In my message to the welcome reception for the undergraduate class of 2017, I stated that Professor Kevin Clements, the globally renowned peace and conflict scholar from New Zealand, and I were working together on a dialogue. I am pleased to report that our work was published in Japanese last year and would like to introduce a few episodes from it that Prof. Clements shared with me.

“During my time at … [an NGO dedicated to conflict resolution],” he explained, “if I felt depressed, by what I had experienced in a particular war zone, I was always heartened by connecting with individuals and groups who were hopeful.”

His firsthand experience in conflict zones led him to appreciate “the importance of working with others on problems that threatened to overwhelm [him] personally.” For this reason, he urged “young people to treasure those who share their aims.”

Those who have friends with common goals are strong. This is because we can summon forth an abundance of hope by encouraging each other. Hope inspires the wisdom and power to overcome any hardship or obstacle.

You and your friends share an overarching purpose and solidarity here at SUA. No one draws as much hope from and has absolute faith in your future success as your father, mother or guardian, wherever they may be in the world. And, as you advance along your chosen path, I am certain you will encounter many new friends who will find resonance with your most worthy of aspirations.

A great sage in the East once wrote, “if one lights a fire for others, one will brighten one’s own way.” When we dedicate our lives and passions to bettering the lives of those around us, we kindle the kind of hope that illuminates the future not only for ourselves but for others as well.

As you and your friends share in one another’s joys and sorrows, cast the light of hope far and wide with indomitable optimism while striving together to triumph in life and achieve your grandest of ideals.

My final suggestion is this: Live to the fullest in every life-moment to discover the fount of joy and creativity to shape the future.

Here, I’d like to share a passage from Dr. Csikszentmihalyi’s book, Creativity: Flow and the Psychology of Discovery and Invention, in which he states that “a genuinely creative accomplishment is almost never the result of a sudden insight, a light bulb flashing on in the dark, but comes after years of hard work.” This, I feel, is a profound and penetrating observation born from his tireless, never-ending pursuit to understand the human mind—something so familiar, yet which remains a frontier so unfathomed.

You are all young. You shouldn’t feel compelled to achieve immediate success. Take this time instead to thoroughly prepare yourself by staying in the moment to do the very best you can—and learn to enjoy the challenges you encounter day after day.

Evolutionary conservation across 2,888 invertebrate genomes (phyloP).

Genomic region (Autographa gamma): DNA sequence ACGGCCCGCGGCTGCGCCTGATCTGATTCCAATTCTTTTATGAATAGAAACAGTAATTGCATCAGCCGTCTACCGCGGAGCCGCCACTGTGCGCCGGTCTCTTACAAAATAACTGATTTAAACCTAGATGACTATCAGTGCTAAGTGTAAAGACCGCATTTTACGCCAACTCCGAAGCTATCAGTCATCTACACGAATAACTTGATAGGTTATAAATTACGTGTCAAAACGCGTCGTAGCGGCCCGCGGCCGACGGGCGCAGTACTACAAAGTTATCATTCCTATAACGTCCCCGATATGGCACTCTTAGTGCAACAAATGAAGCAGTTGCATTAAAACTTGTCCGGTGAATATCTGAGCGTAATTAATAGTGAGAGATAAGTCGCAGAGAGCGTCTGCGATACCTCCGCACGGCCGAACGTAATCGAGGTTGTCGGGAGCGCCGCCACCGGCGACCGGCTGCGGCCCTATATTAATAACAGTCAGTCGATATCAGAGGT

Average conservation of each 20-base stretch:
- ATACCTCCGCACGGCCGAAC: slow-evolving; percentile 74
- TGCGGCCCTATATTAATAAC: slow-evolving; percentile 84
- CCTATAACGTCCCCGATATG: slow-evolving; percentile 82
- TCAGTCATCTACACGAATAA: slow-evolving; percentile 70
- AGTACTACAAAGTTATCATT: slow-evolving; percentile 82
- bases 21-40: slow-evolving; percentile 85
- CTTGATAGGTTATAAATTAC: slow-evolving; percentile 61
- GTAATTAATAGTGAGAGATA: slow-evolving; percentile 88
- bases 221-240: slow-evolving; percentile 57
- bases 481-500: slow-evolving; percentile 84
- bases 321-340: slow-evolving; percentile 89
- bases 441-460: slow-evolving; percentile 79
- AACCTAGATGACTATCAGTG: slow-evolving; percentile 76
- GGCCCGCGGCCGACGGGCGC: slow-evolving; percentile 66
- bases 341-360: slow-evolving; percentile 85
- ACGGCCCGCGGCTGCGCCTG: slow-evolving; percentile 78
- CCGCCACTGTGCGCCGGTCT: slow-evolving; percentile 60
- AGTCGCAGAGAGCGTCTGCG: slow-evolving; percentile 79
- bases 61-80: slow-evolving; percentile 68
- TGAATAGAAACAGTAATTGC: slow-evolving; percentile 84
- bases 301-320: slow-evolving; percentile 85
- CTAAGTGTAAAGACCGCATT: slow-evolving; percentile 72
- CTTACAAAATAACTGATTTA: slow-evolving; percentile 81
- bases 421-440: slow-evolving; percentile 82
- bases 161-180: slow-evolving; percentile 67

Things may not unfold as you hope, but that is exactly when you should be working even harder to come up with innovative ways to overcome whatever obstacle you confront. Even failure is, of course, an integral element in your learning curve, opening new paths to create greater value. As long as you remain true and humble while doggedly striving to surmount every difficulty, you are bound to break through, experiencing surges of creativity as mighty and magnificent as the dawning sun.

I’d like to entrust these words to my beloved graduates: “where there is unseen virtue, there will be visible reward.” The passage epitomizes a causal relationship that enables people to experience peerless hope.

Today’s commencement ceremony is the start of a new creative journey for you. It is my hope that you will all open new vistas in life, in society and in the world by tirelessly compiling effort upon effort, tackling challenge after challenge.

Dr. Betty Reardon, the founding director emeritus of the International Institute on Peace Education, kindly attended the World Summit of Educators held at SUA last year. She had this to say: “there is a ground for learners at SUA to prepare to build one global community for all people.”

SUA is a bastion of wisdom that aims to build a collective future founded on hope, one which enhances and expands human solidarity by engaging in initiatives to advance peace, education, and culture.

I’m delighted to learn that SUA will launch a new life sciences concentration in 2020. I also understand there are plans to construct a new science building as well as a residence hall. And while these things are impressive, nothing will bring greater glory to the ever-unfolding legacy of this institution than the progress and victories that you, our alumni, will achieve from now.

I will be praying wholeheartedly that every one of you enjoy the very best health and happiness, and that your lives will be crowned with lasting glory and triumph.

Three heartfelt cheers to my beloved graduates of the classes of 2017, and to all the members of the SUA family! Congratulations from the bottom of my heart!

Daisaku Ikeda